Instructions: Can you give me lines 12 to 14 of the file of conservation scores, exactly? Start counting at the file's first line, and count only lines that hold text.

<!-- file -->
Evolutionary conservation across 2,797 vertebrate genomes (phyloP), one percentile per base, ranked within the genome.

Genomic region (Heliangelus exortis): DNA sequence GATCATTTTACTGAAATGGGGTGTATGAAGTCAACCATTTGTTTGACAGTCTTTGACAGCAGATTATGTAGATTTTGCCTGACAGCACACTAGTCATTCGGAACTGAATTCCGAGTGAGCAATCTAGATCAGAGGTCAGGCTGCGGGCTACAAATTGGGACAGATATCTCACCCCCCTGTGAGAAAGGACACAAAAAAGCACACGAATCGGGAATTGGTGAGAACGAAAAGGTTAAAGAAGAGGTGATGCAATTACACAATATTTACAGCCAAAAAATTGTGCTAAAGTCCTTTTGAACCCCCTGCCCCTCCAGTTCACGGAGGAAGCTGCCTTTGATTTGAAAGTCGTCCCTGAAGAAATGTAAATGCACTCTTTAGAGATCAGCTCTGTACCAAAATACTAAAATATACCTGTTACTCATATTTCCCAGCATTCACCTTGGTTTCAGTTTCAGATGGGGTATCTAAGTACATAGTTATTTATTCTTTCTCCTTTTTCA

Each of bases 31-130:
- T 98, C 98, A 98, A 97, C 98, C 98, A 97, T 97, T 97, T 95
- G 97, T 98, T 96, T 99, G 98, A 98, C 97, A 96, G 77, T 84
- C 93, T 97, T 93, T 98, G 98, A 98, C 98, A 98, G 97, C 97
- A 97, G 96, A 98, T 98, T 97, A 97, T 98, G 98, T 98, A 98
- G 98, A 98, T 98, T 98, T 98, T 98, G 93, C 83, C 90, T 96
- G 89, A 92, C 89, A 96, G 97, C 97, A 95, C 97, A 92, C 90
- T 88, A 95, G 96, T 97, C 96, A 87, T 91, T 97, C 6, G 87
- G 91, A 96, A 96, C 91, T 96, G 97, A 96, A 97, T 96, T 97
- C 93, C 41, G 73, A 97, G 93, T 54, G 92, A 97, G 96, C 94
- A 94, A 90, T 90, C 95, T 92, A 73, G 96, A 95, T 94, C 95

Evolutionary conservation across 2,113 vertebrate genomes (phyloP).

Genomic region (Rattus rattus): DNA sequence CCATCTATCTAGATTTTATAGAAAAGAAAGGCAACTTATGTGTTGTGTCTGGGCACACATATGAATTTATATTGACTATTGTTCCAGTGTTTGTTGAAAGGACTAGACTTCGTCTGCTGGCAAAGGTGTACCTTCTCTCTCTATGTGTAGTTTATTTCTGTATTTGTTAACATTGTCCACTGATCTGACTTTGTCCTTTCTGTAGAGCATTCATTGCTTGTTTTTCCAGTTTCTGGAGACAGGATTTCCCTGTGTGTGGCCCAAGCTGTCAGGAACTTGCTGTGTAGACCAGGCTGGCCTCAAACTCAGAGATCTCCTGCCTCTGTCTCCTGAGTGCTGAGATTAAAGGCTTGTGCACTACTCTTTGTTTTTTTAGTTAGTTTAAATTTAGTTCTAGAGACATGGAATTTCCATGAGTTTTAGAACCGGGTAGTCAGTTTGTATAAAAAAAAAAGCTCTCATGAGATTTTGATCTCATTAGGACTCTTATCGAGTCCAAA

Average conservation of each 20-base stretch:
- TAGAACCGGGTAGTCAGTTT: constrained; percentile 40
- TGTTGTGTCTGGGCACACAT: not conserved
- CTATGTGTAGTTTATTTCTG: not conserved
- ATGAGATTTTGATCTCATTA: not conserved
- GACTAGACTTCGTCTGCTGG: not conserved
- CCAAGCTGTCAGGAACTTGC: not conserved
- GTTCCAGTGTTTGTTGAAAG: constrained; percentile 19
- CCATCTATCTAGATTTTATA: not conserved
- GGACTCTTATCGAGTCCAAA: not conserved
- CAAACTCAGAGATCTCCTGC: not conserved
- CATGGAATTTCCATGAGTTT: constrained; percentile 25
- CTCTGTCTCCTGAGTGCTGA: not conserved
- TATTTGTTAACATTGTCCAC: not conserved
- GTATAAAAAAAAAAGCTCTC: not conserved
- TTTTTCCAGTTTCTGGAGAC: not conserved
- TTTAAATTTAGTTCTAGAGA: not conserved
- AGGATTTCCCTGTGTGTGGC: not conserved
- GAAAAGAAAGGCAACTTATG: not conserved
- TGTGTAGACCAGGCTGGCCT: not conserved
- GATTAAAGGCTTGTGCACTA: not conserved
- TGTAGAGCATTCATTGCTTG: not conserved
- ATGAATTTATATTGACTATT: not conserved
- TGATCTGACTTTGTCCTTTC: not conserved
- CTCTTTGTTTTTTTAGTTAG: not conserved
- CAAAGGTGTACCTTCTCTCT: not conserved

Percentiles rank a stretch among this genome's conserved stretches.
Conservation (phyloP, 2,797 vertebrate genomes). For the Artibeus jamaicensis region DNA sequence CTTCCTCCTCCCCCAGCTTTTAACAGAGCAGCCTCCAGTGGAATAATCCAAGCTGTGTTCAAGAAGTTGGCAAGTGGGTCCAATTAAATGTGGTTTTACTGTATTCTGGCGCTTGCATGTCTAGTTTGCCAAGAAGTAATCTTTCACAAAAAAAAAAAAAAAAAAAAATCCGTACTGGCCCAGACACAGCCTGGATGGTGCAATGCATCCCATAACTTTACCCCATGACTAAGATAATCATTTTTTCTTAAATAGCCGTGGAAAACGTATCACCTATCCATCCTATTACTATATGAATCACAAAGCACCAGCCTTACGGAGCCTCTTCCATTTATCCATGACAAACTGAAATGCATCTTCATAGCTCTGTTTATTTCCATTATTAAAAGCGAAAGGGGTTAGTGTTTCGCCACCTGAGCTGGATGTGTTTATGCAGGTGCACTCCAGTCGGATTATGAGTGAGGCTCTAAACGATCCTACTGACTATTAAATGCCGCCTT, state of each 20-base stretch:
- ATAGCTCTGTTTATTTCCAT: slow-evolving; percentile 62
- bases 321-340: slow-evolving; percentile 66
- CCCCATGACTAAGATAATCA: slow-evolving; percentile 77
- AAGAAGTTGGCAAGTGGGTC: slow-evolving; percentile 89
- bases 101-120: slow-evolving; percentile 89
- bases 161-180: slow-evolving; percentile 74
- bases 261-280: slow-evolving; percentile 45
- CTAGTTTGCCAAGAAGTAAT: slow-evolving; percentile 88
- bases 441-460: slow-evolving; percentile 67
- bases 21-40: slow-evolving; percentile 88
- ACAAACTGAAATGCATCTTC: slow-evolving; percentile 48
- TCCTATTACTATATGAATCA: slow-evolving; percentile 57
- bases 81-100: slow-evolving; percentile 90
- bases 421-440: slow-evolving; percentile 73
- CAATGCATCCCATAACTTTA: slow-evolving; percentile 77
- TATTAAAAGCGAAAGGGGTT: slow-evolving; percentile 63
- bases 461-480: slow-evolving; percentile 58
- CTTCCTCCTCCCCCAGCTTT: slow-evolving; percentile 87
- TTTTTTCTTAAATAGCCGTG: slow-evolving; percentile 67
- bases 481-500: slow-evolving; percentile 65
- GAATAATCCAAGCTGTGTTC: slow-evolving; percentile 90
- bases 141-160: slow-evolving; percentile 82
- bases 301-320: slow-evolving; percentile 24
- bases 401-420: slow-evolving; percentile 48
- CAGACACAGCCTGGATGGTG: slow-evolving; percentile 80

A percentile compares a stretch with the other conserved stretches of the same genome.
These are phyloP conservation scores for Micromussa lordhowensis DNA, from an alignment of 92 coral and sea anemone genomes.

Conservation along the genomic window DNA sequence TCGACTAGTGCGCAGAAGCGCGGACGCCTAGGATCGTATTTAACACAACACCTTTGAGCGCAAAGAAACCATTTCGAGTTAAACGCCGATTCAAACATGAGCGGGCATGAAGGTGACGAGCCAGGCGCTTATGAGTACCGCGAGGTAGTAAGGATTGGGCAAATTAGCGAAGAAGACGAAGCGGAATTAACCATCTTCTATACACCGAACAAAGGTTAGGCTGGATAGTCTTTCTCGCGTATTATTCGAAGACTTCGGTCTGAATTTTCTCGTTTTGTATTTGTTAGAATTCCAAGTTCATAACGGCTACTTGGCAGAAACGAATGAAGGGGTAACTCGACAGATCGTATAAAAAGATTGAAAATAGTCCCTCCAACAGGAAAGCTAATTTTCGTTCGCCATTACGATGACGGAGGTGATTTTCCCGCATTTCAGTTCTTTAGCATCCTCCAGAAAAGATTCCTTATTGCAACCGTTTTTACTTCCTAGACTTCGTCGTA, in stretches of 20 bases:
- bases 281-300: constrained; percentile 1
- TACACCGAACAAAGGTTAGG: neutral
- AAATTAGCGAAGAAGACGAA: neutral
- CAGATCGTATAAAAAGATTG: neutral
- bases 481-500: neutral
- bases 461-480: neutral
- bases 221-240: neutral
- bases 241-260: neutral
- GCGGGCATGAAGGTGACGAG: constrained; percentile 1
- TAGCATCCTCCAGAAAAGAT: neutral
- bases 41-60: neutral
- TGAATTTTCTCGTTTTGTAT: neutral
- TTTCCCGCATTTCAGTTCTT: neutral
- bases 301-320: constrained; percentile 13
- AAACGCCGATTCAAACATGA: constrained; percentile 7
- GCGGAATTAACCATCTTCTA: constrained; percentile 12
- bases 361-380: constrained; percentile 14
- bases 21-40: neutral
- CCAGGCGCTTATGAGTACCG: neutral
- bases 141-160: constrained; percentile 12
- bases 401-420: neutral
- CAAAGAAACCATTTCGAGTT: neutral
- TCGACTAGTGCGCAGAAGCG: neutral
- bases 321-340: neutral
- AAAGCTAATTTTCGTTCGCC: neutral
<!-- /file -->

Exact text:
- C 93, C 41, G 73, A 97, G 93, T 54, G 92, A 97, G 96, C 94
- A 94, A 90, T 90, C 95, T 92, A 73, G 96, A 95, T 94, C 95

Evolutionary conservation across 2,113 vertebrate genomes (phyloP).